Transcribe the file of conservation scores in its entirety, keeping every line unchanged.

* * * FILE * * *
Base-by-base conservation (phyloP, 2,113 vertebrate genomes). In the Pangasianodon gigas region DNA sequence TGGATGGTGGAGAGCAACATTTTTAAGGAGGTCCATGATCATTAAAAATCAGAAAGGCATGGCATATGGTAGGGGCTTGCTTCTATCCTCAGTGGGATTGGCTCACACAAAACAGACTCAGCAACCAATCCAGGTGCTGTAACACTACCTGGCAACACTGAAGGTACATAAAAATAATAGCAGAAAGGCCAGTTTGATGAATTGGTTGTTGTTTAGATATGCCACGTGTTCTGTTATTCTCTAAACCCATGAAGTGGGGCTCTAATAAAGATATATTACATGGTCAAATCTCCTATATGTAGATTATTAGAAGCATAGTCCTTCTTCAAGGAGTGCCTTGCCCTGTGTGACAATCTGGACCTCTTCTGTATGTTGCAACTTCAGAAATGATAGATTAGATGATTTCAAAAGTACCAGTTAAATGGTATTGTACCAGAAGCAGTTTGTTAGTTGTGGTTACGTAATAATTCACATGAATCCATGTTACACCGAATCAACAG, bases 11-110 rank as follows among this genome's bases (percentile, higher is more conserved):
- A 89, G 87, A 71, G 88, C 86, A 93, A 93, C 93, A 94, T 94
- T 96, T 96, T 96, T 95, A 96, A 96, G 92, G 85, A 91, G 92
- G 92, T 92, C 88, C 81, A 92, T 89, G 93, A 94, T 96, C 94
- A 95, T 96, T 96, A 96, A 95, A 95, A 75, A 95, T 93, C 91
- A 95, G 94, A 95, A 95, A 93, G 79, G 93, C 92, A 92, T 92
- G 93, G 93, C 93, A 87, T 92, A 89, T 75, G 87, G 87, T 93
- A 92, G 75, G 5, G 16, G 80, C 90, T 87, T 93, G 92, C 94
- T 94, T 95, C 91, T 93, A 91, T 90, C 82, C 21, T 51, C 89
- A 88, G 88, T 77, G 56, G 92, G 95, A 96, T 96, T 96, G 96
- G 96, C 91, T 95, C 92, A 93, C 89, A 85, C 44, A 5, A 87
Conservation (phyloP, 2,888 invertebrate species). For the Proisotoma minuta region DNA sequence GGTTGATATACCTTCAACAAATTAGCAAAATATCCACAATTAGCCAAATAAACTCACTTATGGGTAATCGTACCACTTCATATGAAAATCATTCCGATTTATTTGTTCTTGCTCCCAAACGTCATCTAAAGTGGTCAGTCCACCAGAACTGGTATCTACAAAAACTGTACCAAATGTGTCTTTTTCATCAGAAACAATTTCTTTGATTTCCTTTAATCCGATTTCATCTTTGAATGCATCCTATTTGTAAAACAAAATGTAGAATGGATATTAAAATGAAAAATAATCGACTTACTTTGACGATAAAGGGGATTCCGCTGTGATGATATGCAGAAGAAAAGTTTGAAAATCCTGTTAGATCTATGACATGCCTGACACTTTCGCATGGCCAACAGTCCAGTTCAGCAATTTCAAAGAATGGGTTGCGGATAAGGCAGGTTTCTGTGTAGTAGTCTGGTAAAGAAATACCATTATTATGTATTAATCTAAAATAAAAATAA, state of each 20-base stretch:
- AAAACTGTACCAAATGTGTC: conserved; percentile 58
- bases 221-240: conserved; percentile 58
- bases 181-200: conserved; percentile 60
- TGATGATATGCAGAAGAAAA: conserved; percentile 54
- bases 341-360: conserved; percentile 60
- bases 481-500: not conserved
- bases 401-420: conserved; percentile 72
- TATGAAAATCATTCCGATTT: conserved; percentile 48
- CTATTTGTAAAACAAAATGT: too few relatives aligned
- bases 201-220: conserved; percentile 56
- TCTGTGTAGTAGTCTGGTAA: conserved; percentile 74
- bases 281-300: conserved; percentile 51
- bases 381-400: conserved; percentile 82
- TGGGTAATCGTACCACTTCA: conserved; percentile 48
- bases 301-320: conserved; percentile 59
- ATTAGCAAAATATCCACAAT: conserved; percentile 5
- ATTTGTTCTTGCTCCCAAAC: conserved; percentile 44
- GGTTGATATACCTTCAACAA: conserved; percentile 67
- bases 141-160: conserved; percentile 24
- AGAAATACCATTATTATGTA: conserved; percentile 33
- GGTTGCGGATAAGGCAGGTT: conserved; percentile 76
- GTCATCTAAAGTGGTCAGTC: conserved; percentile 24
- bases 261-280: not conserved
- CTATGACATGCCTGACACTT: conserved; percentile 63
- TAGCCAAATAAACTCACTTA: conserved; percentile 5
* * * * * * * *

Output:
Base-by-base conservation (phyloP, 2,113 vertebrate genomes). In the Pangasianodon gigas region DNA sequence TGGATGGTGGAGAGCAACATTTTTAAGGAGGTCCATGATCATTAAAAATCAGAAAGGCATGGCATATGGTAGGGGCTTGCTTCTATCCTCAGTGGGATTGGCTCACACAAAACAGACTCAGCAACCAATCCAGGTGCTGTAACACTACCTGGCAACACTGAAGGTACATAAAAATAATAGCAGAAAGGCCAGTTTGATGAATTGGTTGTTGTTTAGATATGCCACGTGTTCTGTTATTCTCTAAACCCATGAAGTGGGGCTCTAATAAAGATATATTACATGGTCAAATCTCCTATATGTAGATTATTAGAAGCATAGTCCTTCTTCAAGGAGTGCCTTGCCCTGTGTGACAATCTGGACCTCTTCTGTATGTTGCAACTTCAGAAATGATAGATTAGATGATTTCAAAAGTACCAGTTAAATGGTATTGTACCAGAAGCAGTTTGTTAGTTGTGGTTACGTAATAATTCACATGAATCCATGTTACACCGAATCAACAG, bases 11-110 rank as follows among this genome's bases (percentile, higher is more conserved):
- A 89, G 87, A 71, G 88, C 86, A 93, A 93, C 93, A 94, T 94
- T 96, T 96, T 96, T 95, A 96, A 96, G 92, G 85, A 91, G 92
- G 92, T 92, C 88, C 81, A 92, T 89, G 93, A 94, T 96, C 94
- A 95, T 96, T 96, A 96, A 95, A 95, A 75, A 95, T 93, C 91
- A 95, G 94, A 95, A 95, A 93, G 79, G 93, C 92, A 92, T 92
- G 93, G 93, C 93, A 87, T 92, A 89, T 75, G 87, G 87, T 93
- A 92, G 75, G 5, G 16, G 80, C 90, T 87, T 93, G 92, C 94
- T 94, T 95, C 91, T 93, A 91, T 90, C 82, C 21, T 51, C 89
- A 88, G 88, T 77, G 56, G 92, G 95, A 96, T 96, T 96, G 96
- G 96, C 91, T 95, C 92, A 93, C 89, A 85, C 44, A 5, A 87
Conservation (phyloP, 2,888 invertebrate species). For the Proisotoma minuta region DNA sequence GGTTGATATACCTTCAACAAATTAGCAAAATATCCACAATTAGCCAAATAAACTCACTTATGGGTAATCGTACCACTTCATATGAAAATCATTCCGATTTATTTGTTCTTGCTCCCAAACGTCATCTAAAGTGGTCAGTCCACCAGAACTGGTATCTACAAAAACTGTACCAAATGTGTCTTTTTCATCAGAAACAATTTCTTTGATTTCCTTTAATCCGATTTCATCTTTGAATGCATCCTATTTGTAAAACAAAATGTAGAATGGATATTAAAATGAAAAATAATCGACTTACTTTGACGATAAAGGGGATTCCGCTGTGATGATATGCAGAAGAAAAGTTTGAAAATCCTGTTAGATCTATGACATGCCTGACACTTTCGCATGGCCAACAGTCCAGTTCAGCAATTTCAAAGAATGGGTTGCGGATAAGGCAGGTTTCTGTGTAGTAGTCTGGTAAAGAAATACCATTATTATGTATTAATCTAAAATAAAAATAA, state of each 20-base stretch:
- AAAACTGTACCAAATGTGTC: conserved; percentile 58
- bases 221-240: conserved; percentile 58
- bases 181-200: conserved; percentile 60
- TGATGATATGCAGAAGAAAA: conserved; percentile 54
- bases 341-360: conserved; percentile 60
- bases 481-500: not conserved
- bases 401-420: conserved; percentile 72
- TATGAAAATCATTCCGATTT: conserved; percentile 48
- CTATTTGTAAAACAAAATGT: too few relatives aligned
- bases 201-220: conserved; percentile 56
- TCTGTGTAGTAGTCTGGTAA: conserved; percentile 74
- bases 281-300: conserved; percentile 51
- bases 381-400: conserved; percentile 82
- TGGGTAATCGTACCACTTCA: conserved; percentile 48
- bases 301-320: conserved; percentile 59
- ATTAGCAAAATATCCACAAT: conserved; percentile 5
- ATTTGTTCTTGCTCCCAAAC: conserved; percentile 44
- GGTTGATATACCTTCAACAA: conserved; percentile 67
- bases 141-160: conserved; percentile 24
- AGAAATACCATTATTATGTA: conserved; percentile 33
- GGTTGCGGATAAGGCAGGTT: conserved; percentile 76
- GTCATCTAAAGTGGTCAGTC: conserved; percentile 24
- bases 261-280: not conserved
- CTATGACATGCCTGACACTT: conserved; percentile 63
- TAGCCAAATAAACTCACTTA: conserved; percentile 5